The Man Who Set The Style:
C. Reginald Dalby

C. Reginald Dalby, set the style for the series

PUBLISHED in 1948,  James the Red Engine, was the first of nine volumes of the Railway Series to be illustrated by C. Reginald Dalby, who also re-illustrated the Three Railway Engines and made a few improvements to the pictures in Thomas the Tank Engine.

although Dalby's illustrations didn't entirely satisfy the author, and errors in detail caused all kinds of problems, his pictures - with their bold lines, lively energy and bright, gem-like colours- quickly caught the imagination of young readers and undoubtedly set the style for the seires.
Born in Leicester in 1904, C. Reginald Dalby (The C was for Clarance, a name he disliked and never used) won a scholarship in 1917 to Leicester College of Art, after which he worked for five years as a commerical designer from the firm of victor ward, producing a variety of packaging desings -  the first of which was label for a beer bottle! He also had the disinction of painting the very first Glacier Mints Polar Bear on the side of a Delivery van for Fox's, a company then based in Leicester.
With the outbreak of the Second World War, Reginald Dalby joined the Royal Air Force and served as an intelligence Officer with little-known MI9, where he was responsible for devising methods of 'escape and Evasion' to be used by air-crews who baled-out behinf enemy lines.
And at the end of the war, Dalby was offered an intelligence post with Earl Mountbatten in India, which he turned down becuase he wanted to get back to the drawing-board. but with a few or no openings in commerical art, he eventually had to accept a job with The Blood Transfusion Service in Sheffield. However, within sin months he was back in Leicester, once more looking for works as a freelance artist.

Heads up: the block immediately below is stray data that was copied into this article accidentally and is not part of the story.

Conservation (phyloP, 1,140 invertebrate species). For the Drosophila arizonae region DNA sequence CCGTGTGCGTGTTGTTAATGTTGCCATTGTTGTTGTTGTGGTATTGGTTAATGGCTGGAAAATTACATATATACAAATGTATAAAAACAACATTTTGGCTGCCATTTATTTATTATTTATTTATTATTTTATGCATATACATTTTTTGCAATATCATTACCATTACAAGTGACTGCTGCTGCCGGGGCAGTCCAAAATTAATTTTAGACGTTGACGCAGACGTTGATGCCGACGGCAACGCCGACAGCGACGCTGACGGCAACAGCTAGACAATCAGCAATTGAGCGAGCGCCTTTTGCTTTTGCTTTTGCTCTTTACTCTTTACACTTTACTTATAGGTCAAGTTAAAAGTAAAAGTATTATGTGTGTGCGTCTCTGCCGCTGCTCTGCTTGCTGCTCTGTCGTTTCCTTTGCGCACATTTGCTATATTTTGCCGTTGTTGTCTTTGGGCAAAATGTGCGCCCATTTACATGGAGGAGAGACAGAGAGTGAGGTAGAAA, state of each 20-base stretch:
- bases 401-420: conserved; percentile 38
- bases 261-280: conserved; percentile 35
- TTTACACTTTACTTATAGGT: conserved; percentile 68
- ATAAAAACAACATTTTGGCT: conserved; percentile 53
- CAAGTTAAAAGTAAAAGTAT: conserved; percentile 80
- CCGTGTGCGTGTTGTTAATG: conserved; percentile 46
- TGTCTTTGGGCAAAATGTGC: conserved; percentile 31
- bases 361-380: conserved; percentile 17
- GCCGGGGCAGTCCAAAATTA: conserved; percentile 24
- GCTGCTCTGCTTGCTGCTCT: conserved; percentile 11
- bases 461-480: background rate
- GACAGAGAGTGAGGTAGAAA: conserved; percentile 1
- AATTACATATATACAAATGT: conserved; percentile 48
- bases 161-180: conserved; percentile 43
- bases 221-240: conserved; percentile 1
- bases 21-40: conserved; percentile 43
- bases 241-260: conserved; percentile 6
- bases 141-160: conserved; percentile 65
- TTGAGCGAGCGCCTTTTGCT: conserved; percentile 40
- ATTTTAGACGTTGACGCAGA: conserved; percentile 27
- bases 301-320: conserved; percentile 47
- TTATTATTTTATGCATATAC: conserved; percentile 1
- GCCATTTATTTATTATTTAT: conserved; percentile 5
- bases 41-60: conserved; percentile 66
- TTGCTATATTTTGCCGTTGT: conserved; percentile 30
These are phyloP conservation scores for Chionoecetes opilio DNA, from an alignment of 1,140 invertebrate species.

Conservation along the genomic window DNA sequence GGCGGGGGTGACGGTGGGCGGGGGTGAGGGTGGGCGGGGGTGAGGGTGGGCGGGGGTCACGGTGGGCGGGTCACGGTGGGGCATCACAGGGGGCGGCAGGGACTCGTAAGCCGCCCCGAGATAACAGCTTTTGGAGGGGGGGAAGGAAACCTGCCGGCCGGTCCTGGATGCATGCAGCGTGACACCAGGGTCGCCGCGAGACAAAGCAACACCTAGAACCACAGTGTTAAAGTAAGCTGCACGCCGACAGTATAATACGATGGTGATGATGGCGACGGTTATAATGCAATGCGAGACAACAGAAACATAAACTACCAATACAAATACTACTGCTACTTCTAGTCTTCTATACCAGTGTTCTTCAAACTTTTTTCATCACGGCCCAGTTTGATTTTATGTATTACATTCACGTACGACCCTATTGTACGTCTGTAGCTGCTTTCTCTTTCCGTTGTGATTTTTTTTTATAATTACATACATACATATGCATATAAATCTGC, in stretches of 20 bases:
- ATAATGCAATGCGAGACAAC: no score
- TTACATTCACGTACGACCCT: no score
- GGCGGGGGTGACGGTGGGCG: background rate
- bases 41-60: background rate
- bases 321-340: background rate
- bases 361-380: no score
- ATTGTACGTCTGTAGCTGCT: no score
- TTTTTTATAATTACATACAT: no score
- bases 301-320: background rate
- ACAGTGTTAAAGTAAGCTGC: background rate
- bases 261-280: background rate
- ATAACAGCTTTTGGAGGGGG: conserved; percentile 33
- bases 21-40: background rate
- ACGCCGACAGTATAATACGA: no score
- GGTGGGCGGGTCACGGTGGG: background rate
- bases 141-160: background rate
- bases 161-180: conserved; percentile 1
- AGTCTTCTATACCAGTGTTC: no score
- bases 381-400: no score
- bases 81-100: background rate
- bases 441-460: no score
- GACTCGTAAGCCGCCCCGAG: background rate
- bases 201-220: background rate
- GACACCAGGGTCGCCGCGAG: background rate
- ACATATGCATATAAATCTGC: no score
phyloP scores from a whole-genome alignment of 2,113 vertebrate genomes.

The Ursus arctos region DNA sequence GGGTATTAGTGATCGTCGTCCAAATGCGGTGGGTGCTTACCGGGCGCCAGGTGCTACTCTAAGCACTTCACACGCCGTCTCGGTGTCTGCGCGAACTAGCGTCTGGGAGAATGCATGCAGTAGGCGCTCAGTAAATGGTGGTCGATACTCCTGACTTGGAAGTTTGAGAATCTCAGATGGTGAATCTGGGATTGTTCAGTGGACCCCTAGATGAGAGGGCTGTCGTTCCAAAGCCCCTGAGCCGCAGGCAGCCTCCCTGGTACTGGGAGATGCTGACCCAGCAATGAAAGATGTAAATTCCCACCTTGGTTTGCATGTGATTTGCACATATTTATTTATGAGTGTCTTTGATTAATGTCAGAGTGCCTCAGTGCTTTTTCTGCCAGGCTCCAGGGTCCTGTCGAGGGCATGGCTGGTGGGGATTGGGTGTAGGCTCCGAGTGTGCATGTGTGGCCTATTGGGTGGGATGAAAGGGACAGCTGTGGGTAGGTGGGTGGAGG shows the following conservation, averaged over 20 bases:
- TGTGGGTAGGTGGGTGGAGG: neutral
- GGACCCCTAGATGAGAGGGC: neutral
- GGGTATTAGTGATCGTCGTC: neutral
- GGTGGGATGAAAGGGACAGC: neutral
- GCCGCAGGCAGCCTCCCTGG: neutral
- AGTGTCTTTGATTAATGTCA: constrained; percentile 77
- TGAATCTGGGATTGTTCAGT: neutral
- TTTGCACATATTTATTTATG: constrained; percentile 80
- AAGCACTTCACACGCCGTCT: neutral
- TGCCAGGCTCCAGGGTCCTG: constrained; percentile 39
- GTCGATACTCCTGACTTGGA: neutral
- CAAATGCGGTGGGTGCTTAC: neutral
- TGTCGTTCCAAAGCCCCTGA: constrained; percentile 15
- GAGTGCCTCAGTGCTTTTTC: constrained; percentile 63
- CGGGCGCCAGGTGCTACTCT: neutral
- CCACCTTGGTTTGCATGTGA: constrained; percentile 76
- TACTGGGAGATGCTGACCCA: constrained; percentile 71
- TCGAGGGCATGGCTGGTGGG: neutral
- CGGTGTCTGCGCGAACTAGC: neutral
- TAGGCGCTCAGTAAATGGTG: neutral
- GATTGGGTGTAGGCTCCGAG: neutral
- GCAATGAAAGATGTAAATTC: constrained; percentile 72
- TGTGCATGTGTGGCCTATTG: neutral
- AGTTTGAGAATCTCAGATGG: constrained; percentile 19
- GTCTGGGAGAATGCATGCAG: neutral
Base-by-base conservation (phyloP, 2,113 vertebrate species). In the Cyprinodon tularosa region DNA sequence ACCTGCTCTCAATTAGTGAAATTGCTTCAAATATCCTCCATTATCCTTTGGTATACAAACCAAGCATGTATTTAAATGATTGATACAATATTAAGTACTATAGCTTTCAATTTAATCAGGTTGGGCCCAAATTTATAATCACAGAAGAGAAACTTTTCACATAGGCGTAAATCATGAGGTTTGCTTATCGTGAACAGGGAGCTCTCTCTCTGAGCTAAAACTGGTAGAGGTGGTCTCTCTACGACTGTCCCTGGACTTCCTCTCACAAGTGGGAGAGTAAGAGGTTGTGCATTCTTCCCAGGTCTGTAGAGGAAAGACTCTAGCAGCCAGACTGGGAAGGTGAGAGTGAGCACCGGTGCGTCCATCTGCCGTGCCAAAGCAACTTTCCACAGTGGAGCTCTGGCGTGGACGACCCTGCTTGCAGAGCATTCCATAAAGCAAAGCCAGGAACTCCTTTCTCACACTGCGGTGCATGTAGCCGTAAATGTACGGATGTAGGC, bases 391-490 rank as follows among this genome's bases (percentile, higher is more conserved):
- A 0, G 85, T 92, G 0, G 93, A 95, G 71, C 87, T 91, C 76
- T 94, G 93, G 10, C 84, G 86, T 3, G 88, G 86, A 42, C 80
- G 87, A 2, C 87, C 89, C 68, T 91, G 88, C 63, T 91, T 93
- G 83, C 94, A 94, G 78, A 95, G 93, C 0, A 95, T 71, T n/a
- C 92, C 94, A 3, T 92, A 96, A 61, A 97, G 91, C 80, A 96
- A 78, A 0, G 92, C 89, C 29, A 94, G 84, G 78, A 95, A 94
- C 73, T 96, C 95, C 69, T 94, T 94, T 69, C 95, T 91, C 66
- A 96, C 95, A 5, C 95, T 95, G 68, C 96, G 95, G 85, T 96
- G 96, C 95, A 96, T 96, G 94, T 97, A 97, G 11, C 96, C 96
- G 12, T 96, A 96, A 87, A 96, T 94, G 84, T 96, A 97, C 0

The publisher Edmund Ward knew Dalby's work, and when an illustrator was needed for the third book in the Railway Series, he was a natural choice.
The two men met in Leicester's Royal Hotel where Ward showed Dalby the authors 'Matchstick sketches' and asked him to turn them into finished illustrations.
The collaboration between author and illustrator was not an easy one and Reginald Dalby once described the creator of the Railway Series as 'a pendantic, remote man with whom co-operation was difficult'. It is true Dalby did not share the authors passion for Railway Engines: 'To Dalby', Wilbert Awdry once Remarked, 'One engine was very like another. Living in Leicester, he could ahve gone to Leicester Midland or Central any day and seen real engines, but he preffered to sit in his studio and draw what he though was a good picture.'